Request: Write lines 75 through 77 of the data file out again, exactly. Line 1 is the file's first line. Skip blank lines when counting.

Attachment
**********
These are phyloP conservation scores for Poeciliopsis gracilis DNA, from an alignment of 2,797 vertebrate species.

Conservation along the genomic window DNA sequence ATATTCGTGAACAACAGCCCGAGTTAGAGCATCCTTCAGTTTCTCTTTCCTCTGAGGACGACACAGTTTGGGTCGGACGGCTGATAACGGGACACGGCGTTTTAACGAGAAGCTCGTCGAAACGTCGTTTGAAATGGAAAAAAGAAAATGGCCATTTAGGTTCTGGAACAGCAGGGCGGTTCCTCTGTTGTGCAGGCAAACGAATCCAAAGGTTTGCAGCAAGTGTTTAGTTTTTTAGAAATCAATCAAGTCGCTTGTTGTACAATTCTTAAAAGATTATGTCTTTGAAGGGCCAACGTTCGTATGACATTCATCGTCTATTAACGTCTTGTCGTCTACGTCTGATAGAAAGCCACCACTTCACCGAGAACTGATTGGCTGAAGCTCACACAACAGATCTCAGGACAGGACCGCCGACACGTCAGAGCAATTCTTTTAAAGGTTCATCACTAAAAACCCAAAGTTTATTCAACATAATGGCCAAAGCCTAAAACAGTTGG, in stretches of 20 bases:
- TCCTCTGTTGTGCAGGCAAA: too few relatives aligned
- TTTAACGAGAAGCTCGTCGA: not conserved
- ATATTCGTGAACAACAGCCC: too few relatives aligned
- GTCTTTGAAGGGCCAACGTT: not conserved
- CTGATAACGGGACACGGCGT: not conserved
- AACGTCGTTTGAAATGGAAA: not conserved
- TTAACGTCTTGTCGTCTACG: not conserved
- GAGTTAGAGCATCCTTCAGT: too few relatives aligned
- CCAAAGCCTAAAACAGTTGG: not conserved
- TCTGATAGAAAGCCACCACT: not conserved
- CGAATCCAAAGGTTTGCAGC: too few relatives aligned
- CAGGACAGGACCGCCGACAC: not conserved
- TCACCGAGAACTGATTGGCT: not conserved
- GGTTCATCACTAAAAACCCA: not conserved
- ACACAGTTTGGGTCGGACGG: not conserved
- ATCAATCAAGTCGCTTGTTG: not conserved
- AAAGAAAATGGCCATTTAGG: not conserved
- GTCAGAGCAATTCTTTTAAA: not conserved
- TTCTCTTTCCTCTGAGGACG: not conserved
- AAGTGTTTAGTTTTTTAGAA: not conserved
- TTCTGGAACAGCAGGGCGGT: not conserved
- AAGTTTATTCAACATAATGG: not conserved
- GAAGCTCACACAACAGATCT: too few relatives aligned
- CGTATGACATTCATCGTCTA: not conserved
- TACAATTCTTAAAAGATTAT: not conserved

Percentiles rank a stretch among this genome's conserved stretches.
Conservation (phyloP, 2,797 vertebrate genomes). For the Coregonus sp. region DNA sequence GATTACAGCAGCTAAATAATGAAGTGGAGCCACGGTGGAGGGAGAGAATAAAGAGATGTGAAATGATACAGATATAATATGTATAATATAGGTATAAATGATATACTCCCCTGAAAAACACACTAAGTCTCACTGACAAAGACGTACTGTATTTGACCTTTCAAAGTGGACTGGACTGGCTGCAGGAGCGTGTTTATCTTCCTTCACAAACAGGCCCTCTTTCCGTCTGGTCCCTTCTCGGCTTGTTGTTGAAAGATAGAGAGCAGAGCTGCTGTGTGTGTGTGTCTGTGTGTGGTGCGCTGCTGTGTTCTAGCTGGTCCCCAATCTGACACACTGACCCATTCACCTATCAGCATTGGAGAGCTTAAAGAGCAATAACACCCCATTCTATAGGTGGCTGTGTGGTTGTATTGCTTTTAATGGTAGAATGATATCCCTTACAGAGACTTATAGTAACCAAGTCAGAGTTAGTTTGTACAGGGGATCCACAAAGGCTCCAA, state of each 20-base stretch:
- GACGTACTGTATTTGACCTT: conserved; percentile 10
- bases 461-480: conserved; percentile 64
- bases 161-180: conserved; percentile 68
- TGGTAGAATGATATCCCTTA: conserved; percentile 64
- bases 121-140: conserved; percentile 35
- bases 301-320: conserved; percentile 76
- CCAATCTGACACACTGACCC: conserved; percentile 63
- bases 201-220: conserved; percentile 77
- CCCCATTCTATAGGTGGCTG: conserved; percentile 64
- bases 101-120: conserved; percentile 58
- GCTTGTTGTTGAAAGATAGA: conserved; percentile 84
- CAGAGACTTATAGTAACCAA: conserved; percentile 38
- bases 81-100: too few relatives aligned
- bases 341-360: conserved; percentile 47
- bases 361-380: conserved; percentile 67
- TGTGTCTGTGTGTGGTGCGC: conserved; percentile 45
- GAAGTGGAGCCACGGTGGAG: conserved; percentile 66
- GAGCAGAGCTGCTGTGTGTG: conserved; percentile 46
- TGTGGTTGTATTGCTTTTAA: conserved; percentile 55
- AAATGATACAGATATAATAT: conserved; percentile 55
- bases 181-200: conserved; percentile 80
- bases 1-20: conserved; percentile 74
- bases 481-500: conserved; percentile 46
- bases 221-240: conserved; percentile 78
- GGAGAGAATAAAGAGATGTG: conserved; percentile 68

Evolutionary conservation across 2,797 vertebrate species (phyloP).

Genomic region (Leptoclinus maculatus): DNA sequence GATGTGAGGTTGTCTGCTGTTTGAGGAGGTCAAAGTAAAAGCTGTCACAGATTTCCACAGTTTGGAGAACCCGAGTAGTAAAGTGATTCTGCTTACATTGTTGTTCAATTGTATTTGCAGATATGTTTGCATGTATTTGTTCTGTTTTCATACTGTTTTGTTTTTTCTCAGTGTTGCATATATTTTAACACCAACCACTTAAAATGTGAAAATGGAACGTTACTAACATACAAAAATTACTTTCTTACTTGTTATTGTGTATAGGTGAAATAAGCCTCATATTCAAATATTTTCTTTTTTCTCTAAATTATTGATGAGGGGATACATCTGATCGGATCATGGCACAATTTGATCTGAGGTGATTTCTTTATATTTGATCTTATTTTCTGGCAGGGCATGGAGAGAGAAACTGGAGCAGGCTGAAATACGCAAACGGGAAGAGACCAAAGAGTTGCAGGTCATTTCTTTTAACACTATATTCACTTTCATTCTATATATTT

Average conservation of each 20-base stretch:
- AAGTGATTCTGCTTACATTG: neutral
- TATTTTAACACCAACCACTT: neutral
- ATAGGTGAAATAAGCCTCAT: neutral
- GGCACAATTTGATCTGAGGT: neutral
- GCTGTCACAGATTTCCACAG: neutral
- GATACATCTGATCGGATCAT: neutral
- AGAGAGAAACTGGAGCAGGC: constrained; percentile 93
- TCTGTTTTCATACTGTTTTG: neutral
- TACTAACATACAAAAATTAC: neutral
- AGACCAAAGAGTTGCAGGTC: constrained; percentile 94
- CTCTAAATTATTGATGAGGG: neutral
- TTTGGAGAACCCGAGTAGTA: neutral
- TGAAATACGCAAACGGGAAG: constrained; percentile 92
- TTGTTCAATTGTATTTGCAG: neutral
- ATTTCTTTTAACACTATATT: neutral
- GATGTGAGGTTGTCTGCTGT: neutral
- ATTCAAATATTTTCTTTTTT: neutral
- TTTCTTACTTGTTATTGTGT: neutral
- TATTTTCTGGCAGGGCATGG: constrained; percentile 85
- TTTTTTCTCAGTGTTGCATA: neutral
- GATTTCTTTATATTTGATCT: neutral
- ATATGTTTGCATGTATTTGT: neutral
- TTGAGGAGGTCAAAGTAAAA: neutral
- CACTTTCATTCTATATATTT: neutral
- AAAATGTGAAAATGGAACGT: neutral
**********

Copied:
- TTTCTTACTTGTTATTGTGT: neutral
- TATTTTCTGGCAGGGCATGG: constrained; percentile 85
- TTTTTTCTCAGTGTTGCATA: neutral